Understanding, designing, constructing and using radio antennas

# 25 Jun 07 Modeling a 40m Dipole at Low Height

Varying the height of an antenna above ground affects many of its characteristics, among which are its feed impedance, its gain, the angle above the horizon at which maximum gain occurs, and the length of the elements for resonance. We will model a 40m dipole and investigate its performance at 7.5m, 10m, 15m. 20m, 30m and 40m above ground. These heights embrace the practical limitations placed on most amateur radio antenna installations. They represent a range of from 3/16 to 1 wavelength height.The elements for our dipole are as follows:

Wires for a 40m dipole at 7.5m height

For resonance at 7.15MHz we need a 2mm diameter wire to be 20.11m long. We will feed it at the centre. Now we find the SWR of the antenna:

SWR for a 40m dipole at 7.5m height

The impedance at 7.15MHz is 62.8 ohms, rising to 57.7 – j34.5 ohms at 7.0MHz and 68.3 + 35.1 ohms at 7.3MHz. This results in an SWR below 1.94:1 across the band for a 50 ohm feed with 1.26:1 at band centre. The match to 75 ohms is much better, being below 1.78:1 across the band and 1.19:1 at the centre.

The radiation pattern is interesting. In elevation we have the following:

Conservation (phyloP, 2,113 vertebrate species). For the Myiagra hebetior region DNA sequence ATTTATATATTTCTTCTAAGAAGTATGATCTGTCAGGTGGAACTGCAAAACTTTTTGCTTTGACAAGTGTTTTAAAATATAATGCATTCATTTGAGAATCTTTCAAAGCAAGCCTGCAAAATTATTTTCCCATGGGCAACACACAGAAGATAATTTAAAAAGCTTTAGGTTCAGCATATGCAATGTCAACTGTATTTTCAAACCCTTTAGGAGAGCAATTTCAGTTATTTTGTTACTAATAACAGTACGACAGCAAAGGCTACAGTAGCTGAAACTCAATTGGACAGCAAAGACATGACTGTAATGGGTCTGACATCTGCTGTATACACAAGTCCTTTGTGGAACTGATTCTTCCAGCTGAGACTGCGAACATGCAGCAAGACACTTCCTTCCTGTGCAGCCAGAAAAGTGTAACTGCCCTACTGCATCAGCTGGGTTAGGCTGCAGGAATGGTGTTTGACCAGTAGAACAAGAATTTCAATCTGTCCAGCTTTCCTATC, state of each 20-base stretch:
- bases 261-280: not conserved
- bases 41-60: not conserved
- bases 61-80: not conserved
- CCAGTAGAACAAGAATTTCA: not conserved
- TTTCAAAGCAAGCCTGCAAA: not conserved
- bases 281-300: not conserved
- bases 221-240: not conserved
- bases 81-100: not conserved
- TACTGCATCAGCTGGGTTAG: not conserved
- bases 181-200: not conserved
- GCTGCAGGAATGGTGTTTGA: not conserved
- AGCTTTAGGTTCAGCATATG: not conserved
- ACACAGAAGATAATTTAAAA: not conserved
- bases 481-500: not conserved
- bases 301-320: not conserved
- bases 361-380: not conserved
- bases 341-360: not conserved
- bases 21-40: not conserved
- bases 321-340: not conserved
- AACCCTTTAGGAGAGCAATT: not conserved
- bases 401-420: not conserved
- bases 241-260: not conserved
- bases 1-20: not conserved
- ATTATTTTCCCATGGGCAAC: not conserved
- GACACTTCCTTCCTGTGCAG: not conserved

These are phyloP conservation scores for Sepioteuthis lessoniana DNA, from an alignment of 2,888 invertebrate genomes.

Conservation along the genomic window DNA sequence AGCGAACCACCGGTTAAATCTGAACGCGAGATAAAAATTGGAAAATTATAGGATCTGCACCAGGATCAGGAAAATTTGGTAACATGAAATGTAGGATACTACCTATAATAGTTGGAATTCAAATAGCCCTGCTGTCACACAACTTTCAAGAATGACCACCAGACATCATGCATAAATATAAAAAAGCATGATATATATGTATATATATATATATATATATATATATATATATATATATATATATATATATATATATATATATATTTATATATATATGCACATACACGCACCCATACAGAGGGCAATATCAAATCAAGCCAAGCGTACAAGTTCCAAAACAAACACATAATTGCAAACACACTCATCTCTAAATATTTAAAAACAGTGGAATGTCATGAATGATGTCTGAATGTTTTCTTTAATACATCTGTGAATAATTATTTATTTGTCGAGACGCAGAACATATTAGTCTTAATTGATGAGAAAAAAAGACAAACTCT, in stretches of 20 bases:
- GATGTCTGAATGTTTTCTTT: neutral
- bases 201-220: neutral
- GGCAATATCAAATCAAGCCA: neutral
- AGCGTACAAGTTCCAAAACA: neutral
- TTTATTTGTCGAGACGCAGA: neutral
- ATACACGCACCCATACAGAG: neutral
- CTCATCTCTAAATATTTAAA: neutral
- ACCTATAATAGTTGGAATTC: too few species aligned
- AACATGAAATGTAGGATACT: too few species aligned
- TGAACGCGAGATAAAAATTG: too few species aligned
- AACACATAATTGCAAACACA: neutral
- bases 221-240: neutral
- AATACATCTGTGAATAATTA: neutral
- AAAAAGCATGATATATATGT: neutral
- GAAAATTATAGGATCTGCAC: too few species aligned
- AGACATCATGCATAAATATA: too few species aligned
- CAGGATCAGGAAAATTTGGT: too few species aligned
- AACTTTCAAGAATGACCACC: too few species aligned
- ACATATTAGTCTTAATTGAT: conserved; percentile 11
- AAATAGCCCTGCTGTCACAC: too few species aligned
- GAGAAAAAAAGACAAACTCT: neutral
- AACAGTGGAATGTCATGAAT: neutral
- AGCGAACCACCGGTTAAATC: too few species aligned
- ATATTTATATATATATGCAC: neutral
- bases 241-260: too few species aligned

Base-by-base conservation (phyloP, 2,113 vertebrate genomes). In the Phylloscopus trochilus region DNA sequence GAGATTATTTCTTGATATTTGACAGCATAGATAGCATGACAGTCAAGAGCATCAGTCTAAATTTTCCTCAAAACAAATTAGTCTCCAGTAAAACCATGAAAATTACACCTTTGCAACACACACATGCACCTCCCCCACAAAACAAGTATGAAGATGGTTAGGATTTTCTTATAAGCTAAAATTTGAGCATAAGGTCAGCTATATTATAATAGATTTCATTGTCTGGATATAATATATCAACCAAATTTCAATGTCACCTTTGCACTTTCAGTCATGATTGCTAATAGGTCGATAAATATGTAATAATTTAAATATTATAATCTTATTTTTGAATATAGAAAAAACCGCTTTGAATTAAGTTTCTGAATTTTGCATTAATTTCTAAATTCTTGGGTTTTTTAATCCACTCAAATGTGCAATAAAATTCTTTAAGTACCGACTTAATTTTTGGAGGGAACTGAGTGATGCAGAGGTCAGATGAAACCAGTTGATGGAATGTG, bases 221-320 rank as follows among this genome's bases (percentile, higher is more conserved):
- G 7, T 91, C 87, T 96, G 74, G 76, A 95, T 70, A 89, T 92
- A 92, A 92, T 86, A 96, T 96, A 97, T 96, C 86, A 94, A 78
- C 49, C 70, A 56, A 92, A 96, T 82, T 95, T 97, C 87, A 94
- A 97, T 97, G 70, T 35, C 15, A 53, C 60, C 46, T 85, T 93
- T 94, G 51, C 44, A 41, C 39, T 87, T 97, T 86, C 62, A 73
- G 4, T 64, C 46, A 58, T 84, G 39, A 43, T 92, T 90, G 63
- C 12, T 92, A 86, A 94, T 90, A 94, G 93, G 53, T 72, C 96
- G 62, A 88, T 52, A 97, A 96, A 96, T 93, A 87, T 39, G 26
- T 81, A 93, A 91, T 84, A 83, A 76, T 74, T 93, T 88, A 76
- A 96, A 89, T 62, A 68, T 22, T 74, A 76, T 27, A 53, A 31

Elevation plot for a 40m dipole at 7.5m height

The outer circle indicates a gain of 7.24 dBi. At 45 degree elevation the gain is down to 5.56dBi, and it reaches 3.0 dBi at 29 degrees. Clearly, this antenna is not going to be very efficient at sending a signal to the horizon. However, it would make a good cloud warmer or Near Vertical Incidence System (NVIS) antenna.

The azimuthal pattern at 29 degrees elevation is:

Azimuth plot for 40m dipole 7.5m high at 29 degrees

Here is the plot in 3D:

3D radiation pattern of a 40m dipole at 7.5m height

The pattern is not as omnidirectional as is commonly assumed, with 3.02 dBi gain perpendicular to the dipole and -4.34 dBi off the ends. That’s a difference of 7.36 dB front/side ratio! The beamwidth is 90.0 degrees.

At 45 degrees elevation the pattern is similar, but the gains range from 5.56 dBi to 1.48 dBi, a front/side ratio of 4.08 dBi.

So, an antenna at this low height of 3/16 wavelength is quite directional and will need careful alignment. It also aims most of its signal high in the air, rather than towards the horizon where it would do a DXer most good. It will probably work well enough for short range contacts in directions perpendicular to the wire.

Next we will investigate the performance of this antenna at greater heights.